conservative vs progressive, and openness
I’ve been thinking lately about evolution and politics. All this comes out of a revelation I had in the early days of LibriVox, that as an open project, the whole thing – the system – evolved like an organism, getting more complex in response to environmental challenges. More readers, more books, more languages, more projects required a slow evolution of a management from “Hugh collects the files and then uploads” to something very different. We currently have 338 active projects, representing probably 5,000 or more individual audio files – all of which must be collected, checked, named, assigned metadata, and eventually uploaded, and cataloged. That’s a lot of work. Point is that the management system, is very complex, and it evolved in a way that I expect looks a lot (on a small/sped-up scale) like how political systems evolve.
On the conservative/progressive split, there’s an old saw in US politics that the left thinks the right is evil, and the right thinks the left is stupid. Neither is true, of course, or not entirely true, and I think there’s an unwillingness, and sometimes just an inability to understand where the other side comes from. Maybe evolution is useful model to explain things.
Conservatives, generally, appeal to how things have been and claim that we shouldn’t change what’s worked in the past. There’s a sense to that, the devil you know is better than the devil you don’t know.
Progressives, on the other hand, appeal to how things ought to be and claim we should change things to make it work better or differently. There’s a sense to that, that changing environments call for changed response.
By this nomenclature the Bush White House was filled with Progressives, in the sense that they decided to junk the past 50 years of diplomatic standards and wisdom – rule of law, international agreement, importance of history and understanding of the enemy, experience of occupying forces etc – in exchange for a bold new vision of transforming democracy. They thought the purity of the ideal would be enough to carry the day. While the liberals [what was left of them] argued for, essentially, a realist foreign policy approach, more cautionary, and more tied to past experience. The Bush Progressives were shown to be naive at best. And many other things at worst.
I am a temperamental conservative, and an intellectual progressive. Even within LibriVox (a progressive project, I guess), now that we have a system that works pretty well, I am always loathe to change many things substantially, since I worry about the unforeseen impacts changes might have. Because the system evolved through an unknowable cocktail of influences and reactions, I don’t like tinkering with certain of the intangibles, especially the ones whose influence is uncalculable. For instance, there has been a movement to change the disclaimer that comes at the start of our recordings (This is a LibriVox recording, all LibriVox recordings are in the public domain, to find out more or to volunteer, visit LibriVox.org); I have resisted in part because I have an intuition that this disclaimer has had some kind of impact on the creation of the community that makes LibriVox succeed. Reciting it, in some sense, joins us all into a common cause, and that makes for a tighter-kint group – actually, some call us a cult!).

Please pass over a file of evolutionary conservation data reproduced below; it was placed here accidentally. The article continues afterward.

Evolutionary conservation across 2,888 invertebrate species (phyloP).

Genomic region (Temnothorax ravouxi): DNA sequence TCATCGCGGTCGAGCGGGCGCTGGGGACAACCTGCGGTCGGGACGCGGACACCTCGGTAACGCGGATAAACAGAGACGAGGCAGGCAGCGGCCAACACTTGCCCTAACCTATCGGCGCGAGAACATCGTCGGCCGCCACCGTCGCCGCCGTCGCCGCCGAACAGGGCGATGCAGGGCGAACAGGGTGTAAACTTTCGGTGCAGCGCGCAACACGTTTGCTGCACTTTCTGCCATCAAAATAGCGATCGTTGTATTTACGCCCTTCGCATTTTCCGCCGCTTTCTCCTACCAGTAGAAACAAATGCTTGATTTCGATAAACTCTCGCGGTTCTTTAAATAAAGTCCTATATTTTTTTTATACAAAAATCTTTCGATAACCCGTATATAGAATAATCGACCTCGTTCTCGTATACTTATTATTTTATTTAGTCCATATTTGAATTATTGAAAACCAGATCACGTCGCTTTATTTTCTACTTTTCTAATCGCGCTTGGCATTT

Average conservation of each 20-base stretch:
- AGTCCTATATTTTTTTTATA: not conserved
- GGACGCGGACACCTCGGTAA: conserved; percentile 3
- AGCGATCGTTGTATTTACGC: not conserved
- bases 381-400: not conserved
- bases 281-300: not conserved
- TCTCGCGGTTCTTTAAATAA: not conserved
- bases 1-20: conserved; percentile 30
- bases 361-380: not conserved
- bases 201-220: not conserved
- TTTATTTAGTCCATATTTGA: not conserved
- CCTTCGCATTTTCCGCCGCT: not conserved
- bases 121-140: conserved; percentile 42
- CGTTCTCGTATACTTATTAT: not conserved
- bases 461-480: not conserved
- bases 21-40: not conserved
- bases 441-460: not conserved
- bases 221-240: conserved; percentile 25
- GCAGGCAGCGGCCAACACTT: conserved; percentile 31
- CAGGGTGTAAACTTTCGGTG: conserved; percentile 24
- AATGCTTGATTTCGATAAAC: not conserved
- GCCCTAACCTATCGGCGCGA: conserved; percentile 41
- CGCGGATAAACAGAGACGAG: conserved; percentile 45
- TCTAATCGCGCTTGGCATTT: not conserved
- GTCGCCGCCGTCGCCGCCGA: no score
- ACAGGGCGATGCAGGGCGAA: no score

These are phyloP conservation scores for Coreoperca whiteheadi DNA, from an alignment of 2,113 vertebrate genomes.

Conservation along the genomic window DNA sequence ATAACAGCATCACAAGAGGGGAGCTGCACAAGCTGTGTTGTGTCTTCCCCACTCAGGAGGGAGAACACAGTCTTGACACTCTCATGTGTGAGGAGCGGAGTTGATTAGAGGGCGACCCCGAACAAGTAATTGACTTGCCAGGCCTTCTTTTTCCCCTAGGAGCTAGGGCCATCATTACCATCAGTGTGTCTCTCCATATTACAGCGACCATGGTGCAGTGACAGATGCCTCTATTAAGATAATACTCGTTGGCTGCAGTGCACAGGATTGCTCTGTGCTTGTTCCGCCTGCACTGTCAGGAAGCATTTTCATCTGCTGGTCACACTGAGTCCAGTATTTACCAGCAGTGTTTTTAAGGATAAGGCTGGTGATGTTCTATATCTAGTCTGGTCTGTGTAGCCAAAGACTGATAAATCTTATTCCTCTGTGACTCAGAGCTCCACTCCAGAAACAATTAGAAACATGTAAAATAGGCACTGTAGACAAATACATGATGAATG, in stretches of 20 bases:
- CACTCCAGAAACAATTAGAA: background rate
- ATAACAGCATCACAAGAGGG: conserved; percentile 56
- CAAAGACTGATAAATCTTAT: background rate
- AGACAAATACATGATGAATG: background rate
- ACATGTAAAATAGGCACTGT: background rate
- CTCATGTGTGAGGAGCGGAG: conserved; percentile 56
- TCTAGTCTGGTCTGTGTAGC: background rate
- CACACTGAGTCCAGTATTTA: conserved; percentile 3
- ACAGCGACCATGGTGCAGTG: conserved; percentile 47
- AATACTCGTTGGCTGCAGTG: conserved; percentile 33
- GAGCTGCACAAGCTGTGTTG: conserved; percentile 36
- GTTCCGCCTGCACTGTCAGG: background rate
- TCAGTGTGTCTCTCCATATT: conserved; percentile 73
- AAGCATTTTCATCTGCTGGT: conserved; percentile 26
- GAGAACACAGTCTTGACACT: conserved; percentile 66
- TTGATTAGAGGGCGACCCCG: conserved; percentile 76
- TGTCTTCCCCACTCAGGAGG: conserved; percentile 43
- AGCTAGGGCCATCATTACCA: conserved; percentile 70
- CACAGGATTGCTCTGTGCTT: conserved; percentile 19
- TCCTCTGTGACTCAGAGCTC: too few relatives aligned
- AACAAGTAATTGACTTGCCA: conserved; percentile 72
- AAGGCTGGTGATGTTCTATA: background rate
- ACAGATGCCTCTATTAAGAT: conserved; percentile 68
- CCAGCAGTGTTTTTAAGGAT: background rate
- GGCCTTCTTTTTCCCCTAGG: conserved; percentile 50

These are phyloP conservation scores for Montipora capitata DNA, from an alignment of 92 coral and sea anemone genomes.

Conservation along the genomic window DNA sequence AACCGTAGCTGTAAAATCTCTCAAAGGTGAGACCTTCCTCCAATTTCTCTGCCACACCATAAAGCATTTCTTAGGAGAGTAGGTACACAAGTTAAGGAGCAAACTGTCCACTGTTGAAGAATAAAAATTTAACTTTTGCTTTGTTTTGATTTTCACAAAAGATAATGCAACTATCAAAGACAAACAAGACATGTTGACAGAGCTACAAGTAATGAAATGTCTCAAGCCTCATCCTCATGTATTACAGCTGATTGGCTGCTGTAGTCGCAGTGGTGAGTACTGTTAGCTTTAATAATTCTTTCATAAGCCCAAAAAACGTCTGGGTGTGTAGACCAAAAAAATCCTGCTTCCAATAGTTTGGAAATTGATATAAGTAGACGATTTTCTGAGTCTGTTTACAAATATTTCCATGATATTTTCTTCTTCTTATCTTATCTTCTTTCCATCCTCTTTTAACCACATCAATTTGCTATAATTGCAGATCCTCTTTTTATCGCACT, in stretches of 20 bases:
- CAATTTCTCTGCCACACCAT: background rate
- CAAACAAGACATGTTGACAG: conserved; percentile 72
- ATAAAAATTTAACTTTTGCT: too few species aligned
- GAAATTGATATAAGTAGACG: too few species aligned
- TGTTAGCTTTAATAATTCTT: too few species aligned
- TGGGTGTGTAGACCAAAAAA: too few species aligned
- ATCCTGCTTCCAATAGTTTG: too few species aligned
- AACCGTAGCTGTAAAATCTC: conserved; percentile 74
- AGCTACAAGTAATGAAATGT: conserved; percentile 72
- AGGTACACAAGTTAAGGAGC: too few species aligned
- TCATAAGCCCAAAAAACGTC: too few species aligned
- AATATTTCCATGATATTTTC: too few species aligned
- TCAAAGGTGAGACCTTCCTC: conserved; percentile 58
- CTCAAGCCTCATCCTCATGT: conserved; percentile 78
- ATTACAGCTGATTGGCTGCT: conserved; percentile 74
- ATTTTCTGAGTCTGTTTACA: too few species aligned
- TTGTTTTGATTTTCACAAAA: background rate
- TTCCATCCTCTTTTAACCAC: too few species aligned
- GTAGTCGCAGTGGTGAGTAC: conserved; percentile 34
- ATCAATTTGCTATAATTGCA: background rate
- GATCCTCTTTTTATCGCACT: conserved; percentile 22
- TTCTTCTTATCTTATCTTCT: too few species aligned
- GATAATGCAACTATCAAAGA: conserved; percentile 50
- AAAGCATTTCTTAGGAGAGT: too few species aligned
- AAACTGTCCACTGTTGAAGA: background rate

Slipping back to the evolutionary model: as the environment changes radically (say, political, economic, or ecological) there is tension between the conservatives and progressives. Conservatives look back and say: it worked before, it’ll keep working. While the progressives look forward and say, we must change! Without having much idea if it will work.
So I’d argue that a healthy society will allow for strong interplay between the two tendencies, the stabilizing force of conservatism, and the evolving force of progressivism. Balanced against the uncertainty of progressive solutions and the rigid inability of conservatives to change with changing circumstances.
Which is one of the reasons I think we need to find new ways to make democracy work. We need to open the process more, to put more of the decision-making process (and the data behind it) into the hands of the people. Our democratic system is very rigid, and does not change easily. One way to change that is to get the data out, to let people find solutions that might be better than the ones the paid beurocrats dream up.
Because I have a feeling – with peak oil, climate change, population growth, the rising power of china and india, political instability in the Middle East, and the newish digital universe – that we are in for a rocky road in the coming decades, and we’ll need to marshall new tools for addressing those problems. Open democracy, open data, is one way to spread the decision-making ability to a bigger, more complex, and more nimble system.